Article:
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Support Clean Indoor Air Laws

Description of Strategy

Clean indoor air laws are comprised of smoking bans and restrictions. These laws prohibit smoking in geographically defined areas such as enclosed workplaces, public places, bars, and/or restaurants (Guide to Community Preventive Services, 2000). Laws prohibiting smoking in confined spaces have been gaining strength since the 1970s when the first bans on indoor smoking were enacted. By 2003, municipalities in every state had enacted policies limiting or banning smoking in certain locations, including some outdoor spaces.

Wyoming does not have a statewide ban on smoking in enclosed workplaces, but 25 communities have enacted some form of smoking ban policy (American Nonsmokers’ Rights Foundation, 2017).

Also known as...

social action on secondhand smoke, target a business to go smoke-free

Discussion of Effectiveness


Evidence suggests clean indoor air laws are an effective strategy for reducing exposure to secondhand smoke (The Community Guide, 2012; University of Wisconsin Population Health Institute; 2016). Indoor air laws improve health by reducing coronary events, asthma attacks, and hospitalizations (University of Wisconsin Population Health Institute; 2016). Home bans were found to be more effective at reducing teenage smoking initiation than either public or school bans (Wakefield, 2000).
A study (Eriksen & Chaloupka, 2007) and a systematic review (The Community Guide, 2012) determined smoke-free policies also reduce the prevalence of tobacco use, increase the number of tobacco users who quit, reduce youth tobacco initiation, and tobacco-related morbidity.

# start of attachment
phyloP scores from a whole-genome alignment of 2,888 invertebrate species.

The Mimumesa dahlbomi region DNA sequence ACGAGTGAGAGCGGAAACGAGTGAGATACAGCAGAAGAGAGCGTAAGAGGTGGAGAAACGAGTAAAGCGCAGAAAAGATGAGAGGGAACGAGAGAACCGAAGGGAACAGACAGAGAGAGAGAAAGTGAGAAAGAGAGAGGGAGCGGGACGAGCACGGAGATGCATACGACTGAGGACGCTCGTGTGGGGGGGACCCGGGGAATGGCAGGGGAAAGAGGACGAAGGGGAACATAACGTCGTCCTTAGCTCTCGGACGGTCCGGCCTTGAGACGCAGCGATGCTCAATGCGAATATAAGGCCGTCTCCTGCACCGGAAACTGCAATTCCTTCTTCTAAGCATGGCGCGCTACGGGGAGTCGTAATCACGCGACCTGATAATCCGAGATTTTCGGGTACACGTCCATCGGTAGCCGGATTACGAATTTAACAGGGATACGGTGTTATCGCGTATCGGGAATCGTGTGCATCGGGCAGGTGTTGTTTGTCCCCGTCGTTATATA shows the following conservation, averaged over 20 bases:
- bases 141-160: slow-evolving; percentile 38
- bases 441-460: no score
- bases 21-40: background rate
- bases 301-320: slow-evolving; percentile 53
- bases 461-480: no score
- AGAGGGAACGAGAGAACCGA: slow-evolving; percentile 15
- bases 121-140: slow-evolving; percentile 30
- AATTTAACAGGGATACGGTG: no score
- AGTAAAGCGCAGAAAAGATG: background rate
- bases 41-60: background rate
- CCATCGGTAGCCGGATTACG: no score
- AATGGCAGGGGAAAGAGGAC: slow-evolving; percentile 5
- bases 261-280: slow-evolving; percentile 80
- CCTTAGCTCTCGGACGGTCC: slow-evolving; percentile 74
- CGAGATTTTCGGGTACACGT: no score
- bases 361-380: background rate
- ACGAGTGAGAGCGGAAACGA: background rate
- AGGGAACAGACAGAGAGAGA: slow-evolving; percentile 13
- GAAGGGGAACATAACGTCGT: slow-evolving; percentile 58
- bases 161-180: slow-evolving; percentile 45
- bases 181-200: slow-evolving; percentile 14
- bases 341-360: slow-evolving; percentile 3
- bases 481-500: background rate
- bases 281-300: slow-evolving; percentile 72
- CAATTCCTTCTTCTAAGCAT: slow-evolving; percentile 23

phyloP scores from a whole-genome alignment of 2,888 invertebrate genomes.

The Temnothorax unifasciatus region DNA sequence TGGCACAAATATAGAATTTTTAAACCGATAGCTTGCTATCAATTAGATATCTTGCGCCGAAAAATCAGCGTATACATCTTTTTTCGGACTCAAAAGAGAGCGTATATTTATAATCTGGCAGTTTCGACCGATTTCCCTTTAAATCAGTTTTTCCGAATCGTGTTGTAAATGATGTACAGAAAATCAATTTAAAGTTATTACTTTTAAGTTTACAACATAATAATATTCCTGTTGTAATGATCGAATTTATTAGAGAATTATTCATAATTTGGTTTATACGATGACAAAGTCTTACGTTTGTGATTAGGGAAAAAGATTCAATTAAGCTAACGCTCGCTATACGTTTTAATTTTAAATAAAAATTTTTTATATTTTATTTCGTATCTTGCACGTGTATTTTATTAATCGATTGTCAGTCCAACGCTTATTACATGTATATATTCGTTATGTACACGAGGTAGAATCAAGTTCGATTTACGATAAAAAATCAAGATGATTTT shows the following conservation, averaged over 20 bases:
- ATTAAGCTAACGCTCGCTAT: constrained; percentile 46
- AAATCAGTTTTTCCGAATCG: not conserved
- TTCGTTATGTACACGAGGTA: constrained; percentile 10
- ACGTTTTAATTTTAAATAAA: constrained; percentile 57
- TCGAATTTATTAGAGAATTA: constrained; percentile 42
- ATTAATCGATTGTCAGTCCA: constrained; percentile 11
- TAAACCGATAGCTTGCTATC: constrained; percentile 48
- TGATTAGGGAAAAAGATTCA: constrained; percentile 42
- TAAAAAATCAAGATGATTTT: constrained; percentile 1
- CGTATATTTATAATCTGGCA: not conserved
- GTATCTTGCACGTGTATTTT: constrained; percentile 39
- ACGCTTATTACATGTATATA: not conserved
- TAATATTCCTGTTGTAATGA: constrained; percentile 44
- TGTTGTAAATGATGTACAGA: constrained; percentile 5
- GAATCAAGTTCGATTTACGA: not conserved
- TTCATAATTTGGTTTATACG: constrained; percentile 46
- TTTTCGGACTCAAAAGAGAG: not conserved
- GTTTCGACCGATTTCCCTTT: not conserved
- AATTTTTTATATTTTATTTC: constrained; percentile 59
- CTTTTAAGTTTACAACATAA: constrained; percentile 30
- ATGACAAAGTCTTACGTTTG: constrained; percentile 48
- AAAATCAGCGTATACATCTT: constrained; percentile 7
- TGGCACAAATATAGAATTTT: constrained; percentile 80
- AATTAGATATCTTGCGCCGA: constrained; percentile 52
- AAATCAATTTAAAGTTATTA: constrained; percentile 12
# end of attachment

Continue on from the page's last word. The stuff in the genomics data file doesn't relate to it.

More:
Strategy Description

American Nonsmokers’ Rights Foundation (2017). Wyoming. Retrieved December 6, 2017.

Guide to Community Preventive Services. (2000). Reducing secondhand smoke exposure: Smoking bans and restrictions. Retrieved July 30, 2012.

Evidence Base

Eriksen, M., & Chaloupka, F. (2007). The economic impact of clean indoor air laws. CA: A Cancer Journal for Clinicians, 57(6), 367–378. doi:10.3322/CA.57.6.367

The Community Guide, Community Preventive Services Task Force. Retrieved December 6, 2017.

University of Wisconsin Population Health Institute, County Health Rankings and Roadmaps (2016). Smoke-free policies for indoor areas. Retrieved December 6, 2017.

Wakefield, M. A. (2000). Effect of restrictions on smoking at home, at school, and in public places on teenage smoking: Cross sectional study. British Medical Journal, 321(7257), 333–337. doi:10.1136/bmj.321.7257.333

Futher Reading

Eriksen, M. P., & Cerak, R. L. (2008). The diffusion and impact of clean indoor air laws. Annual Review of Public Health, 29(1), 171–185. doi:10.1146/annurev.publhealth.29.020907.090920